BHM - Mark DeanRead Now
Mark Dean - Who is he?
Dean was born in 1957 in Tennessee. He received degrees from the University of Tennessee, Florida Atlantic University, and Stanford University (Ph.D in electrical engineering).
He is the first African American to become an IBM fellow. In 1997, he was inducted into the National Inventors Hall of Fame.
Currently he is the interim dean of the Tickle College of Engineering and is a professor at the University of Tennessee. He works for IBM Middle East and Africa and was an IBM VP overseeing research in San Jose, California.
He holds 3 of the 9 original patents from IBM and was part of the team that developed the interior architecture that allows multiple devices to be connected to computers. Currently he holds more than 20 patens.
BHM - Misty CopelandRead Now
Misty Copeland - who is she?
Misty was born in 1982 and is a ballet dancer for the American Ballet Theatre. She was born in Missouri, but raised in California. She was the first African American woman to be a principal dance for the ABT (they have a 75 year history).
She started ballet at the age of 13 (considered a quite late start in the dance world). In 1997, she won the Los Angeles Music Center Spotlight Award as the best dancer in Southern California. She became a member of the ABT in 2000 (age 18) and joined the corps de ballet in 2001 and became a soloist in 2007.
She is also a public speaker, spokesperson, and stage performer. She’s written two books and narrated a documentary about her Career. She was named one of the 100 most influential people in the world by Time Magazine in 2015. She’s performed on Broadway, toured as a featured dancer, and appeared on TV.
As a teen she struggled with a custody battle between her dance teacher and her mother, an eating disorder, body image issues, and injury.
week of 11 February 2019Read Now
pardus per urbem currebat!
in India, pardus in urbem errabat. pardus timebat et per urbem currebat. homines pardum capere conabantur, sed non poterant. tandem homines, qui cum animalibus laborabant, pardum ceperunt.
ignis decem homines necavit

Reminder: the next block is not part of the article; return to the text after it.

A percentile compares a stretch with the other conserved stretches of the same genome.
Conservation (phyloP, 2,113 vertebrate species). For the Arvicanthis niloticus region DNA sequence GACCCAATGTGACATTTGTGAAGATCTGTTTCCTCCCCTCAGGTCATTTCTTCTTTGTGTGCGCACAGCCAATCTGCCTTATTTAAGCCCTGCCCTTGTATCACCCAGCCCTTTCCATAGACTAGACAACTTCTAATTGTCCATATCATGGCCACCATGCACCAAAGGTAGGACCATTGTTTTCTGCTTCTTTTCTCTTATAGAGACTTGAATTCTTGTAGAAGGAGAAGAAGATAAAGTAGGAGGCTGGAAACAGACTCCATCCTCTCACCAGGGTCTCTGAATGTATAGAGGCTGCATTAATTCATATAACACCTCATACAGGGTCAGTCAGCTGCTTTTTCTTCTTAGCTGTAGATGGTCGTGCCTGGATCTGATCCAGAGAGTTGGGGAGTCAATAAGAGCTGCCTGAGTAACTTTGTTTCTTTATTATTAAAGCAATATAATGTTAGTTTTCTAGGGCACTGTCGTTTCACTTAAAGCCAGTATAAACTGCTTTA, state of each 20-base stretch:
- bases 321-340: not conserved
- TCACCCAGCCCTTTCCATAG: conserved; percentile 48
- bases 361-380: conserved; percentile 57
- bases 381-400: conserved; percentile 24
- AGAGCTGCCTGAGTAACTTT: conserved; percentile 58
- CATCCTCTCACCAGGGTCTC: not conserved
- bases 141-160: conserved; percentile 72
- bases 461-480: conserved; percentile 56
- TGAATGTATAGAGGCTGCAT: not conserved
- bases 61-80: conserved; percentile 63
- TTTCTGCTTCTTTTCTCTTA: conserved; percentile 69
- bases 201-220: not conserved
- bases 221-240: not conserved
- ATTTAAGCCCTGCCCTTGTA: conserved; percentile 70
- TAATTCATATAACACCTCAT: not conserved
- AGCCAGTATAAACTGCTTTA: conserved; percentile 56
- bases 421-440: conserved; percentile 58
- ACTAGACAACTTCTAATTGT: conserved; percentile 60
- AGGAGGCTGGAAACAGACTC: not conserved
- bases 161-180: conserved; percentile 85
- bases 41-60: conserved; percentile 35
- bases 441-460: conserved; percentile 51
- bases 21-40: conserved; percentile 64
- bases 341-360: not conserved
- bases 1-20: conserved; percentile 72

die Martis, in urbe Paridis, ignis erat. decem homines periverunt et multi homines vulnerabantur. homines ignem fugere conabantur et in tecto stabant et e fenestris exiebant. custodes publici putabant feminam, quae quadraginta annos nata est, ignem excitavisse.
captivi erant in carcere sine calefactione et laternis electronicis
in New York, captivi in carcere unam hebdomadem sine calefactione et laternis electronicis habitabant. tam frigida erat ut captivi pulsarent fenestras quod auxilium habere volebant. quoque, alii captivi sine medicinis erant.
BHM - Guion S BlufordRead Now
Guion S Bluford - Who is he?
Guion S Bluford is an American aerospace engineer. He was a US Air Force Officer and fighter pilot and was the first African American in space. He participated in four Space Shuttle flights between 1983 and 1992.
He graduated from Pennsylvania State University in 1964, got his Master degree from the US Air Force Institute of Technilogy in 1974, and received a Ph.D. in Aerospace Engineering from AFIT. In 1966, he got his pilot wings. He flew 144 combat missions in the Vietnam War, 65 of which were over North Vietnam. Over the years, he has over 5,200 hours of jet flight time and he has gotten his FAA commercial pilot license.
Bluford became a NASA astronaut in 1979. His first mission was in 1983 on the Challenger. It had a night launch and a night landing (of which it was the first of its kind). During this mission, they destroyed the Indian National Satellite and completed 98 orbits of Earth in 145 hours.
In 1985, Bluford served on a crew whose mission was to carry the largest crew to fly in space. this was under German direction and completed a number of experiments.
In 1992, Bluford was on a ship that completed a variety of Military-Man-in-Space experiments. It completed 115 orbits of Earth in 175 hours. Bluford has logged of 688 hours in space.
He was inducted into the International Space Hall of Fame in 1997 and into the United States Astronaut Hall of Fame in 2010.
Week of 4 February 2019Read Now
quid est amor?
hodie, fabula non est sed interrogatio. NPR, qui nuntia narrat, nobis rogat: "quid est amor?"
funus erat puero in Hispania
horribile dictu, erat funus puero duorum annorum in Hispania. cum mater cibum faceret, puer evanuit. quattuordecim dies familia puerum quaerebat. tandem puerum invenerunt in cavo. aliquis cavum fecit aquam petens. puer celatus erat humo.
BHM - Mary FieldsRead Now
Mary Fields - Who was she?
Mary Fields (aka Stagecoach Mary) was born in 1832. She was a slave in Tennessee and was freed when slavery was outlawed in 1865. After, Mary worked in the home of Judge Edmund Dunne and, when his wife passed, took their five children to be with their aunt. When their aunt fell ill, Mary came to be her nurse, staying after her recovery to tend the garden and livestock, and completing other projects - eventually becoming a forewoman.
After an incident one of her subordinates, Mary was ordered to leave the area. The children's aunt helped her open her own restaurant. Mary would serve anyone who needed food, whether or not they could pay.
At age 60, Mary was hired as a mail carrier because she was able to hitch a team of six horses the fastest. She was the second woman and the first African American woman to work for the US Postal Service. She drove her route with her horses and a mule she named Moses. She never missed a day, earning the name "Stagecoach". During the snowy season, Mary would often carry the mail herself.
Mary was well respected in her town and on her birthday, the town (as a whole) would celebrate. Mary died in 1914 of liver failure. Gary Cooper wrote about her, "Born a slave somewhere in Tennessee, Mary lived to become one of the freest souls ever to draw a breath, or a .38."
Write something about yourself. No need to be fancy, just an overview.